Effect of vibration frequency on matrix structure of vermicular graphite cast iron

The figure shows the matrix structure of cast iron prepared under different vibration frequencies. Figures (a) – (d) show the matrix structure of cast iron prepared at vibration frequencies of 0,35,50 and 100Hz respectively.

It can be seen from the figure that the matrix structure of EPC vermicular cast iron without vibration is austenite dendrite + pearlite + vermicular graphite + spheroidal graphite. When vibration is applied to cast iron alloy, the matrix structure is composed of austenite dendrite + pearlite + flake graphite + vermicular rudiments. When the vibration frequency is 35Hz, the primary austenite dendrite arm and secondary dendrite arm are more developed, forming eutectic clusters with smaller size, which are composed of the rudiments of vermicular graphite. When the vibration frequency increases to 50Hz, the primary austenite in the alloy is granulated, and the dendrite structure of austenite is not obvious. When the vibration frequency is further increased to 100Hz, there are a certain number of primary dendrite arms in the alloy, but the secondary dendrites peel off from the primary dendrite arms and disperse in the matrix of cast iron.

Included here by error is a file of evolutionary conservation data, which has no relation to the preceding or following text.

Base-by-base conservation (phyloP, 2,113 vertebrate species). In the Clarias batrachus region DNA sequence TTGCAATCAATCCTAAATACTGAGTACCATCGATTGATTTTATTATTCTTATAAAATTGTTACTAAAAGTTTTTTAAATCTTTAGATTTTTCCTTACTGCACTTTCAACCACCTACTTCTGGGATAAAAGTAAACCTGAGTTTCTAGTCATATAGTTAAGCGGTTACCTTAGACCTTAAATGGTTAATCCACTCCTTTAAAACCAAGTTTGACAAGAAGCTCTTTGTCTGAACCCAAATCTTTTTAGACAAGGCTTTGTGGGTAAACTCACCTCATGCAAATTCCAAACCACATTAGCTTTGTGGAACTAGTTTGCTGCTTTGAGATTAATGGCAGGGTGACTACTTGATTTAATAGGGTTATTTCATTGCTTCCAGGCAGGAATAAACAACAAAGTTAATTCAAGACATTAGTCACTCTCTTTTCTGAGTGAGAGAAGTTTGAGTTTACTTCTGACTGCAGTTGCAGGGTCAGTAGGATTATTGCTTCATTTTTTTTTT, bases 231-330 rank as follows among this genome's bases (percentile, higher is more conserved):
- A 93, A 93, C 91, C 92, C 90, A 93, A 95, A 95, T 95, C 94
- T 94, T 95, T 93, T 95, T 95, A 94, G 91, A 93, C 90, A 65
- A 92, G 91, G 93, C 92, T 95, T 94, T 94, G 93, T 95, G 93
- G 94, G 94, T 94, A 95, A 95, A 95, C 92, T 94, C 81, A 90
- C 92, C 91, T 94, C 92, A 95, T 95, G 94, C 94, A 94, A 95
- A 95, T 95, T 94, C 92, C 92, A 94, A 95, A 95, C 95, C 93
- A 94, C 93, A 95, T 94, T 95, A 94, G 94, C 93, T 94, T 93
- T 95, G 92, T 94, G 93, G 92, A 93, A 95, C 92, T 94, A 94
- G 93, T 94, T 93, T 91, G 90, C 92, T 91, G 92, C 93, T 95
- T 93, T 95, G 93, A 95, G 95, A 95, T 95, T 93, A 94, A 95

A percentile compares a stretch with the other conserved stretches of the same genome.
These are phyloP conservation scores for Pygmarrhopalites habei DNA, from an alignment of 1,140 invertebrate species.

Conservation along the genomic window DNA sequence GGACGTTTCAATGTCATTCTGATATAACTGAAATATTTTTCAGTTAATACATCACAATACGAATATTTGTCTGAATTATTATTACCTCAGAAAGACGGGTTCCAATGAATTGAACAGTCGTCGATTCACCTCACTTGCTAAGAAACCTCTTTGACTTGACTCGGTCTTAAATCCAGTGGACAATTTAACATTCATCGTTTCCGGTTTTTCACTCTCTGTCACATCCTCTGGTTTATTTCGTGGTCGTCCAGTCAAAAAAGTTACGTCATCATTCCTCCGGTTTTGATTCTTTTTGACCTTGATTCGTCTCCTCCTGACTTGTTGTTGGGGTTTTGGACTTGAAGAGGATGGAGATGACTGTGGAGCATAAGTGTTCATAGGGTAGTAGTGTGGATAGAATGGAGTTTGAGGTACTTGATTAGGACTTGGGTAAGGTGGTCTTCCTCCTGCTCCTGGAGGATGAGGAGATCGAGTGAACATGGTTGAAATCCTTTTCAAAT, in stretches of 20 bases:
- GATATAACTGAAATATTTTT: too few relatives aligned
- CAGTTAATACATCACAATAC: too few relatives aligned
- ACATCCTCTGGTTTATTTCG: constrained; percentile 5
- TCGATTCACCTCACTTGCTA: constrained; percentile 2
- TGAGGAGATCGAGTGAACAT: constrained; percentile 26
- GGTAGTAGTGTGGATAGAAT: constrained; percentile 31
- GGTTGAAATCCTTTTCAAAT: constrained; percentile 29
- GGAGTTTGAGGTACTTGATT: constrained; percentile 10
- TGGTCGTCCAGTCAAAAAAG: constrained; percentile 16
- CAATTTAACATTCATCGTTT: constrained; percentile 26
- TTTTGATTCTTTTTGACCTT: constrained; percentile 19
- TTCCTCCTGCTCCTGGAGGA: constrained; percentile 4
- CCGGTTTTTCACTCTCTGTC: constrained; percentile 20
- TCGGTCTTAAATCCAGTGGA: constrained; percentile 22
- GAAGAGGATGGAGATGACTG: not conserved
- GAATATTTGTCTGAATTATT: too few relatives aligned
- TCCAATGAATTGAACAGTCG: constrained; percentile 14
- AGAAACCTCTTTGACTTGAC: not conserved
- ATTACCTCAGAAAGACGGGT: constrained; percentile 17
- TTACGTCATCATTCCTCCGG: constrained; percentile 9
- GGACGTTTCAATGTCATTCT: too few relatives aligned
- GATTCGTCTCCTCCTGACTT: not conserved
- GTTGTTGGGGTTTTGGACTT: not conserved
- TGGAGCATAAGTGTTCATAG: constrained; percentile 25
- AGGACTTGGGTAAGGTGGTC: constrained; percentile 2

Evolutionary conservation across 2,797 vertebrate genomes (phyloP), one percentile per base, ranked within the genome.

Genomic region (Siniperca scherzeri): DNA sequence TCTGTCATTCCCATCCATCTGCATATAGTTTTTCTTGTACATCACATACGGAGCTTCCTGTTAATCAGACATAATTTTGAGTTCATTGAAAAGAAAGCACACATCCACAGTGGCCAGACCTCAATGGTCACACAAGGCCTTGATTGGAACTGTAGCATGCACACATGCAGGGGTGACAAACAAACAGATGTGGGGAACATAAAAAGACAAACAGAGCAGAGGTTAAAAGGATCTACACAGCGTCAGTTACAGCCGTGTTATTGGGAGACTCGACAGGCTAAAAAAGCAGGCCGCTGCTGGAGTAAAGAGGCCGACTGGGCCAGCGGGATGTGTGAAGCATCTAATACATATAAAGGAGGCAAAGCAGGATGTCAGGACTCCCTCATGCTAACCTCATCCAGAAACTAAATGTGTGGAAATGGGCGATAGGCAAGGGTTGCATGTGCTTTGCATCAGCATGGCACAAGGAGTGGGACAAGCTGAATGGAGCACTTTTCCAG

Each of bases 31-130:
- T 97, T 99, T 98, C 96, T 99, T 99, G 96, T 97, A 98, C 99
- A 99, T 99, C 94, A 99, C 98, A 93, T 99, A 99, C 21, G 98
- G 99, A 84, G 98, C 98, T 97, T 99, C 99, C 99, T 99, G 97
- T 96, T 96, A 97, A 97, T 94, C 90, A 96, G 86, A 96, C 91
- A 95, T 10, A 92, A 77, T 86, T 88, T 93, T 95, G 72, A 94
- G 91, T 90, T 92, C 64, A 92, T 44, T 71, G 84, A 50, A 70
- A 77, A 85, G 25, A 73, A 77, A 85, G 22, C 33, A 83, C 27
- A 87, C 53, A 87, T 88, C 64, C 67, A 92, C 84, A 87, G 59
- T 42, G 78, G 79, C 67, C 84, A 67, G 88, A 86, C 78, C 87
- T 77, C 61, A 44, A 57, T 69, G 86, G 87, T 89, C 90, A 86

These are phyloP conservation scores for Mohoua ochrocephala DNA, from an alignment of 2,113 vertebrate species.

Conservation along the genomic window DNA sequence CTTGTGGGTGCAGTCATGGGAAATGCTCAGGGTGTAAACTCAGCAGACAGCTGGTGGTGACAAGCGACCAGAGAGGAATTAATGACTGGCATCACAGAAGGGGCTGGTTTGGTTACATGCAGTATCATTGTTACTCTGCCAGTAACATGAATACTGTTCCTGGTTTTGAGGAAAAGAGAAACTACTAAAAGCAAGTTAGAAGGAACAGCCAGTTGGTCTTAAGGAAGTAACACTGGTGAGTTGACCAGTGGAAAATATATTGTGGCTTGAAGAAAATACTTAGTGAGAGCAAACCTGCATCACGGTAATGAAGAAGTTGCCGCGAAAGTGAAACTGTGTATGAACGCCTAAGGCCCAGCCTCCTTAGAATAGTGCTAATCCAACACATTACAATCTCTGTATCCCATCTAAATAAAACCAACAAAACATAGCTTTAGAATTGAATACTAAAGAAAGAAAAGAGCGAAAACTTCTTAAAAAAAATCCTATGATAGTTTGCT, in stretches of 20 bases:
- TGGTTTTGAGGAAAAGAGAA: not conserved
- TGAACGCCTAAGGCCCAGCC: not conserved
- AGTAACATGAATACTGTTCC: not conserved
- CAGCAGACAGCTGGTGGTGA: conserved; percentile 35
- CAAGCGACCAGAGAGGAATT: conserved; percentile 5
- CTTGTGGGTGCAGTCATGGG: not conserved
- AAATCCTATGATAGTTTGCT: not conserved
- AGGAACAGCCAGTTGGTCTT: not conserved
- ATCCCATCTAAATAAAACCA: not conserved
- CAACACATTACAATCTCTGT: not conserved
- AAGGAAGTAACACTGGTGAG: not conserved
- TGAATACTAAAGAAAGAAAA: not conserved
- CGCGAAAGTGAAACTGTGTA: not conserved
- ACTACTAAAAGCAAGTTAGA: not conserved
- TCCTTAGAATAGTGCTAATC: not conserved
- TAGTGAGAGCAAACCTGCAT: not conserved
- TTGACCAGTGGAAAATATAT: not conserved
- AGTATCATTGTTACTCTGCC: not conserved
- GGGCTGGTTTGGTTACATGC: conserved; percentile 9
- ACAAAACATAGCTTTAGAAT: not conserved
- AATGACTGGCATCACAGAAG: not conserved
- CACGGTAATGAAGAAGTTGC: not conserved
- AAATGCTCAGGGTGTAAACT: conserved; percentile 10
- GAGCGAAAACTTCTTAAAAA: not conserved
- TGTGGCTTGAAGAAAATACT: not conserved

Vibration during solidification of vermicular graphite cast iron increases the solidification undercooling of the alloy, reduces the eutectic temperature of the alloy, and prolongs the solidification time of the alloy. On the one hand, the vermicularizing agent in the alloy has a serious failure, which reduces the content of residual magnesium and rare earth in the alloy. In the region of lack of spheroidizing elements, the vermicular graphite rudiments are transformed into flake graphite; On the other hand, when austenite dendrites grow, carbon atoms are discharged to the interface, which enriches carbon atoms at the austenite interface, providing favorable conditions for graphite nucleation, and the vermicular graphite rudiments are precipitated along the shape of austenite perimeter.